Energy giant bp has announced is to partner with Harbour Energy to develop a carbon capture storage project which is set to unlock £7 billion of investment across the UK’s CCS sector.
The two companies will develop the Viking CCS transportation and storage project in Humberside.
Under the terms of the agreement, Harbour continues as operator of Viking CCS with a 60 per cent interest, with bp acquiring a 40 per cent non-operated share, bringing together two of the most experienced operators in the North Sea. The two say Viking CCS has the potential to meet one third of the UK Government’s target to capture and store up to 30 million tonnes of CO2 a year by 2030.
“The announcement follows the UK Government’s recent decision to launch Track 2 of its CCS cluster sequencing process, and its recognition that Viking CCS is one of two leading transport and storage system contenders for this process,” the pair said in a statement to announce the partnership. “The delivery of the Viking project could be transformational for the region, potentially unlocking up to £7 billion of investment across the full CO2 capture, transport, and storage value chain over the next decade, creating over 10,000 jobs during construction, and providing an estimated £4 billion of gross value add (GVA) to the Humber and its surrounding areas.”
Linda Z Cook, CEO of Harbour Energy, said: “We welcome the UK government’s recent announcement about the launch of Track 2 and the addition of bp as a partner to this transformational project. Viking CCS has the potential to unlock billions of pounds of investment across the full CCS value chain and is crucial for the UK to meet its emissions reduction targets.”
Harbour and bp already share an interest in the Lincolnshire Offshore Gas Gathering System (LOGGS) pipeline which is intended to be repurposed as part of the project. This will provide a low-cost opportunity to connect customers to the depleted Viking gas fields, which recently had their 300 million tonnes of CO2 storage capacity independently verified.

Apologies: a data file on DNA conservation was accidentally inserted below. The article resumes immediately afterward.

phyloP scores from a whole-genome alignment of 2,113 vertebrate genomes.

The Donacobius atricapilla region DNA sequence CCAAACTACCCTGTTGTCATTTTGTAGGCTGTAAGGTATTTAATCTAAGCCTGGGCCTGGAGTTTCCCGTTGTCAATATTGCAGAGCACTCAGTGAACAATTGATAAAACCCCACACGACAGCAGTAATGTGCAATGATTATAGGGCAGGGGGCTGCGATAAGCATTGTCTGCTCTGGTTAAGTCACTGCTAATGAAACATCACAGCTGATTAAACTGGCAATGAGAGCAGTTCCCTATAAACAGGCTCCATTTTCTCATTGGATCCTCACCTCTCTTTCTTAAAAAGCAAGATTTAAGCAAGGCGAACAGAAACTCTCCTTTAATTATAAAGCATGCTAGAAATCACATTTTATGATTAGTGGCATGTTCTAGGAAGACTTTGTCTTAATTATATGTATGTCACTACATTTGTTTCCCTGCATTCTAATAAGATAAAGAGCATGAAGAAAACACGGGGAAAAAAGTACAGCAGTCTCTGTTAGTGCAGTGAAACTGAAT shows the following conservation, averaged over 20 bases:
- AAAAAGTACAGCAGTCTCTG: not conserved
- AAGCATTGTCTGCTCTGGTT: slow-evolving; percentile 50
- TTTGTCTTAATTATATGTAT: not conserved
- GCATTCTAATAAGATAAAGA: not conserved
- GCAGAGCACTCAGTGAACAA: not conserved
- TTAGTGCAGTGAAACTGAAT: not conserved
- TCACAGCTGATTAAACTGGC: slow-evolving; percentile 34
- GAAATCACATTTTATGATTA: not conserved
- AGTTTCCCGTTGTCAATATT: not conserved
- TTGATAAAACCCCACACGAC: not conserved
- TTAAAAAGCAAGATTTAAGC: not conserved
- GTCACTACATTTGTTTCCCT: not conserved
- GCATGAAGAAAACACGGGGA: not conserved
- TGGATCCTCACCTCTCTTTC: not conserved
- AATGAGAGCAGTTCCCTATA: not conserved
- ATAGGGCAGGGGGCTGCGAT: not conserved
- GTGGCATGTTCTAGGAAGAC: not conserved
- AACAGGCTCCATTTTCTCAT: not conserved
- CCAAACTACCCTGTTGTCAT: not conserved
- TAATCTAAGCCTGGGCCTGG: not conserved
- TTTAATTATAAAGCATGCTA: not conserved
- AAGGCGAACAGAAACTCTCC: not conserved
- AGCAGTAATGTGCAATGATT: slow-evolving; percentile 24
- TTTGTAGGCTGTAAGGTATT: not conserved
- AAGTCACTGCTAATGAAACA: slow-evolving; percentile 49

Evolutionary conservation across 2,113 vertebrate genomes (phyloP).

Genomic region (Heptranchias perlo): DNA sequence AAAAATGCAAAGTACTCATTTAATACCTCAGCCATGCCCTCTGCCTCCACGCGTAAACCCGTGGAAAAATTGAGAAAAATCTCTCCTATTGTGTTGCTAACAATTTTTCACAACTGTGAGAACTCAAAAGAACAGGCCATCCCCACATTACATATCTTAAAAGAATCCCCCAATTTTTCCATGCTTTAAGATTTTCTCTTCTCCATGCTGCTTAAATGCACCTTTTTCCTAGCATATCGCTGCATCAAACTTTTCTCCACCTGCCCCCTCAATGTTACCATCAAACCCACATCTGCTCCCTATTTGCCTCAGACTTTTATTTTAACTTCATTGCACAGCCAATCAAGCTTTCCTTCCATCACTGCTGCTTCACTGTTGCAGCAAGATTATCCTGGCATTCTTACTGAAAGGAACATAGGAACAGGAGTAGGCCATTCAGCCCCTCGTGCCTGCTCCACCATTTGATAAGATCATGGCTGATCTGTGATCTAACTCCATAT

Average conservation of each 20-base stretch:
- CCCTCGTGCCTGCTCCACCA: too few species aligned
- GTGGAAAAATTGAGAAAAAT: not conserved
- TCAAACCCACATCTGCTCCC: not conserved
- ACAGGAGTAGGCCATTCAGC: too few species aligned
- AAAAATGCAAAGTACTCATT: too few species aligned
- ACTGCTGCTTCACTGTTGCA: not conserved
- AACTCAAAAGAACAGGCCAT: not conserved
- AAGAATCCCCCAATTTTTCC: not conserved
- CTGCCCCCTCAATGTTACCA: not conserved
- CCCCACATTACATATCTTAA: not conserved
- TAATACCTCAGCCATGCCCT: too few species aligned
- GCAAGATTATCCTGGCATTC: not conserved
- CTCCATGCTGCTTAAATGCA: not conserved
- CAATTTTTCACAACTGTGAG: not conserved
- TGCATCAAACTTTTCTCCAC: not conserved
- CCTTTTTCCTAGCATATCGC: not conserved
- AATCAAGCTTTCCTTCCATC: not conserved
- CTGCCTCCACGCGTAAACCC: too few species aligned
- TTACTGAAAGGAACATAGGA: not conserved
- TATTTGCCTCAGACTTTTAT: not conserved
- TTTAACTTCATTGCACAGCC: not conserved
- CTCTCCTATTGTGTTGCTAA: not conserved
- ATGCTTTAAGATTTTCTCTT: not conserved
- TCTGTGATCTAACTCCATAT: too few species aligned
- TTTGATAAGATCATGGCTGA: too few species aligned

Viking CCS also has access to a planned new CO2 shipping terminal at Associated British Ports’ Port of Immingham, with the potential for shipped CO2 from dispersed emitters elsewhere in the UK and internationally to be transported for permanent storage within the Viking fields.
Subject to the outcome of the Track 2 Cluster Sequencing Process, a final investment decision is expected in 2024. The project could be operational as early as 2027 and potentially storing up to 10 million tonnes of CO2 per year by 2030.
Anja Dotzenrath, executive vice president of Gas and Low Carbon Energy at bp, said: “We’re extremely excited to be joining Viking CCS, a project which can play an instrumental role in helping to decarbonise the UK and providing CO2 transport and storage as a service to emitters across industry sectors and geographies, including as a future CO2 shipping destination.”
Louise Kingham, SVP Europe and head of country UK for bp, added: “Our entry into Viking CCS demonstrates bp’s commitment to backing Britain through substantial investment and helping the country achieve its net zero goals. Viking CCS could help create thousands of new local jobs and enable supply chains that support growth of CCS in the UK.”